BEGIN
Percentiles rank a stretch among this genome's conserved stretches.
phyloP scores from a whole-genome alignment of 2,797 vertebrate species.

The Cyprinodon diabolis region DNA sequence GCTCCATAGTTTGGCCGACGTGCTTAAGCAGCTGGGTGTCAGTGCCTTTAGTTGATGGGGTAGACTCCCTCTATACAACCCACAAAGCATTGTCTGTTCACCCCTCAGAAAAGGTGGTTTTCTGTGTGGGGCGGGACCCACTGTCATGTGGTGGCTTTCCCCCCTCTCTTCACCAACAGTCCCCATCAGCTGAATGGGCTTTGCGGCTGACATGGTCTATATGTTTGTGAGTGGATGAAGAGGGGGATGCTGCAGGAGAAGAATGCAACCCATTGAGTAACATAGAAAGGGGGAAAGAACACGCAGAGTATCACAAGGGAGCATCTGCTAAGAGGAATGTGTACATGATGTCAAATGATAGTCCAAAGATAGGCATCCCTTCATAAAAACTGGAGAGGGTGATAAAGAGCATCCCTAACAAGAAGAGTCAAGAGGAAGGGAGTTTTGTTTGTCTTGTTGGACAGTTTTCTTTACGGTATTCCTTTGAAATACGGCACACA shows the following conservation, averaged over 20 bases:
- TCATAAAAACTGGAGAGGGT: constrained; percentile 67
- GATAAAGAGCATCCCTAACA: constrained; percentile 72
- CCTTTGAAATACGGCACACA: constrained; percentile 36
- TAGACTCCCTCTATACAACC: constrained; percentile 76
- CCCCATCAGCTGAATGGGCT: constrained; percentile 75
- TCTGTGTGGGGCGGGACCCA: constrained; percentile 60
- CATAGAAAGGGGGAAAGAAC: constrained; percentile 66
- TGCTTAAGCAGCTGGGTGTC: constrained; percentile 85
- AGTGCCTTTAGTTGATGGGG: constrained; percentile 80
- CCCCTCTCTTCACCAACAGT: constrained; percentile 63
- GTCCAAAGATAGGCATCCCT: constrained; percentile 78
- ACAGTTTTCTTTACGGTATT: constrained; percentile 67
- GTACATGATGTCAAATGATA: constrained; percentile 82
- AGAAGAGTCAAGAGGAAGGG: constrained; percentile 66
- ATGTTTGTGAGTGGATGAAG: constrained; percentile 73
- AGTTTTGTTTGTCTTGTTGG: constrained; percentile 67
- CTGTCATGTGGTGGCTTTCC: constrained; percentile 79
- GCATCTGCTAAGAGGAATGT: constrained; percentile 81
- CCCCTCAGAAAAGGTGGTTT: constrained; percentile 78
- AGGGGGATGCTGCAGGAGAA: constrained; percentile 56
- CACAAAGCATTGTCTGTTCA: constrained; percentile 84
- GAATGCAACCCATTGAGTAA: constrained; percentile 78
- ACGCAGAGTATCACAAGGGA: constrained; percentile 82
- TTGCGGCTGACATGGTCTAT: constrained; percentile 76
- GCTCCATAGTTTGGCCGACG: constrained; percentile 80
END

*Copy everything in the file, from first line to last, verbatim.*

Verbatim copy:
Percentiles rank a stretch among this genome's conserved stretches.
phyloP scores from a whole-genome alignment of 2,797 vertebrate species.

The Cyprinodon diabolis region DNA sequence GCTCCATAGTTTGGCCGACGTGCTTAAGCAGCTGGGTGTCAGTGCCTTTAGTTGATGGGGTAGACTCCCTCTATACAACCCACAAAGCATTGTCTGTTCACCCCTCAGAAAAGGTGGTTTTCTGTGTGGGGCGGGACCCACTGTCATGTGGTGGCTTTCCCCCCTCTCTTCACCAACAGTCCCCATCAGCTGAATGGGCTTTGCGGCTGACATGGTCTATATGTTTGTGAGTGGATGAAGAGGGGGATGCTGCAGGAGAAGAATGCAACCCATTGAGTAACATAGAAAGGGGGAAAGAACACGCAGAGTATCACAAGGGAGCATCTGCTAAGAGGAATGTGTACATGATGTCAAATGATAGTCCAAAGATAGGCATCCCTTCATAAAAACTGGAGAGGGTGATAAAGAGCATCCCTAACAAGAAGAGTCAAGAGGAAGGGAGTTTTGTTTGTCTTGTTGGACAGTTTTCTTTACGGTATTCCTTTGAAATACGGCACACA shows the following conservation, averaged over 20 bases:
- TCATAAAAACTGGAGAGGGT: constrained; percentile 67
- GATAAAGAGCATCCCTAACA: constrained; percentile 72
- CCTTTGAAATACGGCACACA: constrained; percentile 36
- TAGACTCCCTCTATACAACC: constrained; percentile 76
- CCCCATCAGCTGAATGGGCT: constrained; percentile 75
- TCTGTGTGGGGCGGGACCCA: constrained; percentile 60
- CATAGAAAGGGGGAAAGAAC: constrained; percentile 66
- TGCTTAAGCAGCTGGGTGTC: constrained; percentile 85
- AGTGCCTTTAGTTGATGGGG: constrained; percentile 80
- CCCCTCTCTTCACCAACAGT: constrained; percentile 63
- GTCCAAAGATAGGCATCCCT: constrained; percentile 78
- ACAGTTTTCTTTACGGTATT: constrained; percentile 67
- GTACATGATGTCAAATGATA: constrained; percentile 82
- AGAAGAGTCAAGAGGAAGGG: constrained; percentile 66
- ATGTTTGTGAGTGGATGAAG: constrained; percentile 73
- AGTTTTGTTTGTCTTGTTGG: constrained; percentile 67
- CTGTCATGTGGTGGCTTTCC: constrained; percentile 79
- GCATCTGCTAAGAGGAATGT: constrained; percentile 81
- CCCCTCAGAAAAGGTGGTTT: constrained; percentile 78
- AGGGGGATGCTGCAGGAGAA: constrained; percentile 56
- CACAAAGCATTGTCTGTTCA: constrained; percentile 84
- GAATGCAACCCATTGAGTAA: constrained; percentile 78
- ACGCAGAGTATCACAAGGGA: constrained; percentile 82
- TTGCGGCTGACATGGTCTAT: constrained; percentile 76
- GCTCCATAGTTTGGCCGACG: constrained; percentile 80